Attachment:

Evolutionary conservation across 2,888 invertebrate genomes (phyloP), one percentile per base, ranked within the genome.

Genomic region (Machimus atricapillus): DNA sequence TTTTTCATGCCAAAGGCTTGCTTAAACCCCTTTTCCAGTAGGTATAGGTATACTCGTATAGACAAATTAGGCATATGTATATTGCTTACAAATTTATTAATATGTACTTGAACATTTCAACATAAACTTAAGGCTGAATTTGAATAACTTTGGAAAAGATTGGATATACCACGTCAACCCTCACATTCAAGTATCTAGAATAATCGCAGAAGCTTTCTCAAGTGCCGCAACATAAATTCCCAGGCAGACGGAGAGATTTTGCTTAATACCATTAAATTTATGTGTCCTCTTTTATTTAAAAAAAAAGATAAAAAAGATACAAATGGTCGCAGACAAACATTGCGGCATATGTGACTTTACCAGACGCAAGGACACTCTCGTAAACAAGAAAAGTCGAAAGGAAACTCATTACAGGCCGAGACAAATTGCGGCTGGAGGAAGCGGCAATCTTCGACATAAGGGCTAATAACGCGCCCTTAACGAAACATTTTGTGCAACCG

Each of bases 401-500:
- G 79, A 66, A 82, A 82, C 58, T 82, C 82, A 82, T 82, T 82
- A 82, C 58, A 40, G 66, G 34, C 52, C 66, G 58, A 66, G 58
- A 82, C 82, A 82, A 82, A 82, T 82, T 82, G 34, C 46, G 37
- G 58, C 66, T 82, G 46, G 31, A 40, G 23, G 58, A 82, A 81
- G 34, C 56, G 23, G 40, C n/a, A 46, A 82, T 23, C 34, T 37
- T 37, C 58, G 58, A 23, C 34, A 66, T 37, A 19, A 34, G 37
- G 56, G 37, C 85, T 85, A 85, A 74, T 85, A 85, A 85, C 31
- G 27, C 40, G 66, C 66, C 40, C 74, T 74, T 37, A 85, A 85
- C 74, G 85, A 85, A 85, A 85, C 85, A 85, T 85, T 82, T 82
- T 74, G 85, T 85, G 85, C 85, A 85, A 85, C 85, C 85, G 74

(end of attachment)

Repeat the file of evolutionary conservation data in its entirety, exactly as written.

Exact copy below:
Evolutionary conservation across 2,888 invertebrate genomes (phyloP), one percentile per base, ranked within the genome.

Genomic region (Machimus atricapillus): DNA sequence TTTTTCATGCCAAAGGCTTGCTTAAACCCCTTTTCCAGTAGGTATAGGTATACTCGTATAGACAAATTAGGCATATGTATATTGCTTACAAATTTATTAATATGTACTTGAACATTTCAACATAAACTTAAGGCTGAATTTGAATAACTTTGGAAAAGATTGGATATACCACGTCAACCCTCACATTCAAGTATCTAGAATAATCGCAGAAGCTTTCTCAAGTGCCGCAACATAAATTCCCAGGCAGACGGAGAGATTTTGCTTAATACCATTAAATTTATGTGTCCTCTTTTATTTAAAAAAAAAGATAAAAAAGATACAAATGGTCGCAGACAAACATTGCGGCATATGTGACTTTACCAGACGCAAGGACACTCTCGTAAACAAGAAAAGTCGAAAGGAAACTCATTACAGGCCGAGACAAATTGCGGCTGGAGGAAGCGGCAATCTTCGACATAAGGGCTAATAACGCGCCCTTAACGAAACATTTTGTGCAACCG

Each of bases 401-500:
- G 79, A 66, A 82, A 82, C 58, T 82, C 82, A 82, T 82, T 82
- A 82, C 58, A 40, G 66, G 34, C 52, C 66, G 58, A 66, G 58
- A 82, C 82, A 82, A 82, A 82, T 82, T 82, G 34, C 46, G 37
- G 58, C 66, T 82, G 46, G 31, A 40, G 23, G 58, A 82, A 81
- G 34, C 56, G 23, G 40, C n/a, A 46, A 82, T 23, C 34, T 37
- T 37, C 58, G 58, A 23, C 34, A 66, T 37, A 19, A 34, G 37
- G 56, G 37, C 85, T 85, A 85, A 74, T 85, A 85, A 85, C 31
- G 27, C 40, G 66, C 66, C 40, C 74, T 74, T 37, A 85, A 85
- C 74, G 85, A 85, A 85, A 85, C 85, A 85, T 85, T 82, T 82
- T 74, G 85, T 85, G 85, C 85, A 85, A 85, C 85, C 85, G 74